Regional specialties include more than 40 varieties of cheese, especially blue cheese. Cabrales is the best-known and has its own protected designation of origin, like many wines and Roquefort cheese. It is made from a blend of raw milk from cows, goats, and sheep, which gives it a sharper flavor. We did our part to boost local consumption! We met a dairy farmer and cheese producer in Cabrales who kindly showed us his operation, letting us watch his milking robot and bottle-feed some calves. Yes, the robot was weird, but certainly efficient.
Cider is a very big deal. Just about everyone in the countryside is growing apples, and it is all turned into a low-alcohol fermented cider. There are many colorful rituals around how to serve and drink cider. Bob liked the hoopla, as well as the beverage itself. Me: I’m sticking with beer.
The traditional rural villages are lovely, if sadly deserted. In a typical village there are maybe 30 houses of which perhaps two or three are inhabited, and a few more are occupied on weekends or just occasionally. The rest are sitting vacant.
In addition to the simple, lovely pre-Romanesque churches, Oviedo has a fine cathedral (begun in 1388 on the site of the previous pre-Romanesque cathedral founded in 781). We also crossed the mountains into Leon to see the beautiful cathedral there. On the way back from Asturias to Madrid we visited wonderful cathedrals in Burgos and Segovia.
We learned that Asturias was one of the last republican bastions of the Spanish civil war of the 1930s. As punishment, Asturias was called the “Province of Oviedo” during the fascist dictatorship of General Francisco Franco. It regained its traditional name when democracy was restored in Spain in 1977. Although Franco has been dead for more than 40 years, his legacy continues to be divisive. We would have liked to learn more about the issues, events, and passions which fomented the civil war, but couldn’t find a museum that handled the subject.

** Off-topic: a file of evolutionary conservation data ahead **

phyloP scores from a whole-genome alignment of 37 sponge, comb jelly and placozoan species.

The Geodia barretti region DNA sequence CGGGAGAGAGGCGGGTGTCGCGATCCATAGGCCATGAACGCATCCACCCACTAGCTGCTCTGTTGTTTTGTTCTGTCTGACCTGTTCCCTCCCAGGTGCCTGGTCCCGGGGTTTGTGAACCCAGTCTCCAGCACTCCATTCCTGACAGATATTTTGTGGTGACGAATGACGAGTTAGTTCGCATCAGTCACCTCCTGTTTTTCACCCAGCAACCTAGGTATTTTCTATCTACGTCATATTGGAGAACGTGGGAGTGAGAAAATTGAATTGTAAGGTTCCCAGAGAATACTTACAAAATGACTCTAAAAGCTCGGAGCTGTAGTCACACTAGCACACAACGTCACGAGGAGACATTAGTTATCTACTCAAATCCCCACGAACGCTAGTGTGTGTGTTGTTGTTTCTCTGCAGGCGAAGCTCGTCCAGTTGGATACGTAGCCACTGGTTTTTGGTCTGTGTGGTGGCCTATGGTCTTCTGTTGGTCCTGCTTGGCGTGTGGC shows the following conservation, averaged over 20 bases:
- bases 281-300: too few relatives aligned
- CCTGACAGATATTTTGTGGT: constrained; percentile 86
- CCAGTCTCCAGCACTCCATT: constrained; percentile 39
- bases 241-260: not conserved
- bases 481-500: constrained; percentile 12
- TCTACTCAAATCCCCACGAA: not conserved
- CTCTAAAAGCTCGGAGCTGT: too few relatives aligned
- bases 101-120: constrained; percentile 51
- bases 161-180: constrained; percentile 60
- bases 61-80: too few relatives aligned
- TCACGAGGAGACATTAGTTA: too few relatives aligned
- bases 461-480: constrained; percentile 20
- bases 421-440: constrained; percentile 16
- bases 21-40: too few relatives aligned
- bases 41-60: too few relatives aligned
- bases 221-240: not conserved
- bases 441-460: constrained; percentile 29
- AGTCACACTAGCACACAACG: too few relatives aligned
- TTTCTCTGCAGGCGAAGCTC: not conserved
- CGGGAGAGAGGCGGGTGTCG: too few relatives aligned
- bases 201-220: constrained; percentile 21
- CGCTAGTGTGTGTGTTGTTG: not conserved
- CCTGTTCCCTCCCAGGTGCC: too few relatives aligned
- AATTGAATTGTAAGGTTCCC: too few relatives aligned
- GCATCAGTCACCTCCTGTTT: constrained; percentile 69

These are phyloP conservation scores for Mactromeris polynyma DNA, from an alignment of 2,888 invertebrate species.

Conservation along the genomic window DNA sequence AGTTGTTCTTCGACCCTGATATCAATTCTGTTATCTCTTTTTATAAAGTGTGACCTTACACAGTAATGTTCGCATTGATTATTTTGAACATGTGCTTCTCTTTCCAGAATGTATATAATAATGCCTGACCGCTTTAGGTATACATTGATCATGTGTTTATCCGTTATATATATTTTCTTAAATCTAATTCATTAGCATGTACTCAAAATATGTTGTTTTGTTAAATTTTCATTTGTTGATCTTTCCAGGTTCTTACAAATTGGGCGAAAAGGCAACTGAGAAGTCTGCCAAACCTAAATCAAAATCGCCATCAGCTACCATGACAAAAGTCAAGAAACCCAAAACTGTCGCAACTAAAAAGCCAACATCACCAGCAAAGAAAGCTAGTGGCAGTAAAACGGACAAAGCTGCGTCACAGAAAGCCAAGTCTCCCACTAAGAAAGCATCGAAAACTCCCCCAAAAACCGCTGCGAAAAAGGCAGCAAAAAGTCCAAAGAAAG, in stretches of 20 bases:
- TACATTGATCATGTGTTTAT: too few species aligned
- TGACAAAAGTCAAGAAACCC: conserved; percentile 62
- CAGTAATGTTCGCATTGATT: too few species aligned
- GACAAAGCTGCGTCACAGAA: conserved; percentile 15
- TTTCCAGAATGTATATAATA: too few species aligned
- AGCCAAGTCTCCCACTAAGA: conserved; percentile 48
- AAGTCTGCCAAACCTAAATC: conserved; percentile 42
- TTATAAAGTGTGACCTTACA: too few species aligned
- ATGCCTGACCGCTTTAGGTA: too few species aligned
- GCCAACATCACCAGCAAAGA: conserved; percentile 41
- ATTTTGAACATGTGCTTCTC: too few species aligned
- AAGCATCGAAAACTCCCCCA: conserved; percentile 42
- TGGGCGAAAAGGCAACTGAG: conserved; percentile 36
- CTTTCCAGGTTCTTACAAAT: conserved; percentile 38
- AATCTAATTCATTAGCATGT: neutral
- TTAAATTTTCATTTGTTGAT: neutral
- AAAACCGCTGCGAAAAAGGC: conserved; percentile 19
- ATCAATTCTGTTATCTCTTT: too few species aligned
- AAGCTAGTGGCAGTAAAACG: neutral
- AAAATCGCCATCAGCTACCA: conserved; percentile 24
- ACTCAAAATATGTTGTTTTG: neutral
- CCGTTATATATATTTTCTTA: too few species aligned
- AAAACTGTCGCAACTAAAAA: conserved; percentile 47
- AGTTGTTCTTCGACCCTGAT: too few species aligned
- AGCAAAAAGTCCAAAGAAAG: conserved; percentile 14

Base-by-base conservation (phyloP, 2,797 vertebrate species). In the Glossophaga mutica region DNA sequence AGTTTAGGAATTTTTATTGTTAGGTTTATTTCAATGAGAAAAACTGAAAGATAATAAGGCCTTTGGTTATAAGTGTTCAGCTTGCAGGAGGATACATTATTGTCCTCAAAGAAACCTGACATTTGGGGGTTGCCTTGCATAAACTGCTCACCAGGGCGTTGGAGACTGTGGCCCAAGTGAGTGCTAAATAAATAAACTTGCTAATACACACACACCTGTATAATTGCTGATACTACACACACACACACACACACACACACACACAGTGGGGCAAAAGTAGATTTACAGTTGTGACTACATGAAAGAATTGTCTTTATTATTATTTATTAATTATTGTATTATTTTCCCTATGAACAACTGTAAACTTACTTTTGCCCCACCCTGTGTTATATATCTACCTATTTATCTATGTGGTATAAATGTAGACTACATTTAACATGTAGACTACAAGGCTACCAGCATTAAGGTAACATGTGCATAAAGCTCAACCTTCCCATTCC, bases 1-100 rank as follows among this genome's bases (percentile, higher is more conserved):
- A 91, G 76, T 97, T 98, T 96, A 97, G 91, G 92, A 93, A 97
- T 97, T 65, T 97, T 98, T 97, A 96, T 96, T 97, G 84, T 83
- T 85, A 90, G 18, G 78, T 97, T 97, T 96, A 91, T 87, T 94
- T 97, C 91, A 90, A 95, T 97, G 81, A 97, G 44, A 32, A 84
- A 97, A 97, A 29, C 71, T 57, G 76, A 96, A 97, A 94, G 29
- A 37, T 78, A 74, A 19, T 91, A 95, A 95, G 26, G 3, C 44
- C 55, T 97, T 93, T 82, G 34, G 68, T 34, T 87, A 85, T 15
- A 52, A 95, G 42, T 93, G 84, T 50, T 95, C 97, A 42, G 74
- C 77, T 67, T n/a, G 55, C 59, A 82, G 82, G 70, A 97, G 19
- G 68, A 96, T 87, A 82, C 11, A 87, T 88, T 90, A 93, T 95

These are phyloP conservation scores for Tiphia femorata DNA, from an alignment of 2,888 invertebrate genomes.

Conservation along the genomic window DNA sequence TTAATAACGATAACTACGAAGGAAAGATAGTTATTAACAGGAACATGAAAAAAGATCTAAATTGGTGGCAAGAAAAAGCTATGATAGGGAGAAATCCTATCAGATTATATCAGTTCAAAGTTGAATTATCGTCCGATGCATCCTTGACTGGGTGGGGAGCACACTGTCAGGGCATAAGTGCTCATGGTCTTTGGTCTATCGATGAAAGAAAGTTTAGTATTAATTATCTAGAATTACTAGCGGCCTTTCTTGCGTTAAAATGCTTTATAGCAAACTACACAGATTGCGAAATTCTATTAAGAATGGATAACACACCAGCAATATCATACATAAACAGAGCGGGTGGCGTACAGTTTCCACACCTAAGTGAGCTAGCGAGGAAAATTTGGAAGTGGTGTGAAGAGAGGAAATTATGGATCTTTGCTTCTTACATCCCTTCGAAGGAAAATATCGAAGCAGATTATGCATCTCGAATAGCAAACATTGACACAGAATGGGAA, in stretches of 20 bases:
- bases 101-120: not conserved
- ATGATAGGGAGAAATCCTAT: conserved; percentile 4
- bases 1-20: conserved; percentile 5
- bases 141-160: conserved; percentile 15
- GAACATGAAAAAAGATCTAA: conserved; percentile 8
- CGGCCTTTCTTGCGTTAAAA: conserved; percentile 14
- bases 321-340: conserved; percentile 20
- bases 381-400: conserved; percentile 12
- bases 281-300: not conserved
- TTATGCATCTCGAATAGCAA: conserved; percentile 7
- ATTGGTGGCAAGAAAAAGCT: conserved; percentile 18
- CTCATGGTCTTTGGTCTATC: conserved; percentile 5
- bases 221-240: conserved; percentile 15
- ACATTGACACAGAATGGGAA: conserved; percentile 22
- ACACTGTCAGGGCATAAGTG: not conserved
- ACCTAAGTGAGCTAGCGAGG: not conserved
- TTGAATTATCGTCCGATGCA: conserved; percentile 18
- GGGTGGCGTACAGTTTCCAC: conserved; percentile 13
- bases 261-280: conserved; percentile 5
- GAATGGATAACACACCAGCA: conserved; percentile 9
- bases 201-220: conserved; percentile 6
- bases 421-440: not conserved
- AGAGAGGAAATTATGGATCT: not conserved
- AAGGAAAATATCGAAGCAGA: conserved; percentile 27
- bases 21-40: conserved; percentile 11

In Asturias, we satisfied our need to hike in beautiful places—along the coastline as well as in the mountains. In addition to the better known Picos de Europa National Park, there is absolutely terrific hiking in Asturias’s other mountainous natural parks. More than enough reason to return! We encountered very few tourists and after a few days, successfully bent our ear to the regional accent to be decent conversationalists.
You may have read our earlier blog explaining the visa reasons why we are now spending three months in the UK, which was not part of the original plan but is absolutely delightful. We spent two great weeks visiting with wonderful friends (thanks Chris and Madeleine and Sachi and Quentin!), wandered around Dorset and Devon a bit, and are now a week and a half into a month-long stay in Hay-on-Wye, Wales. We’ll share reflections soon.
Last note: US politics are very present here, as is angst about Brexit, which is scheduled to happen next March but still has no clear road map. Many are worried that Brexit will be an economic disaster for the UK, and it threatens the hard-won agreements which brought peace in Northern Ireland. We heard an interesting Fresh Air podcast with The Guardian’s Carole Cadwalladr, whose 18-month investigation into Cambridge Analytica’s role in Brexit led her to Russian connections and the 2016 US presidential election. It’s worth a listen if you’re interested in learning more about that.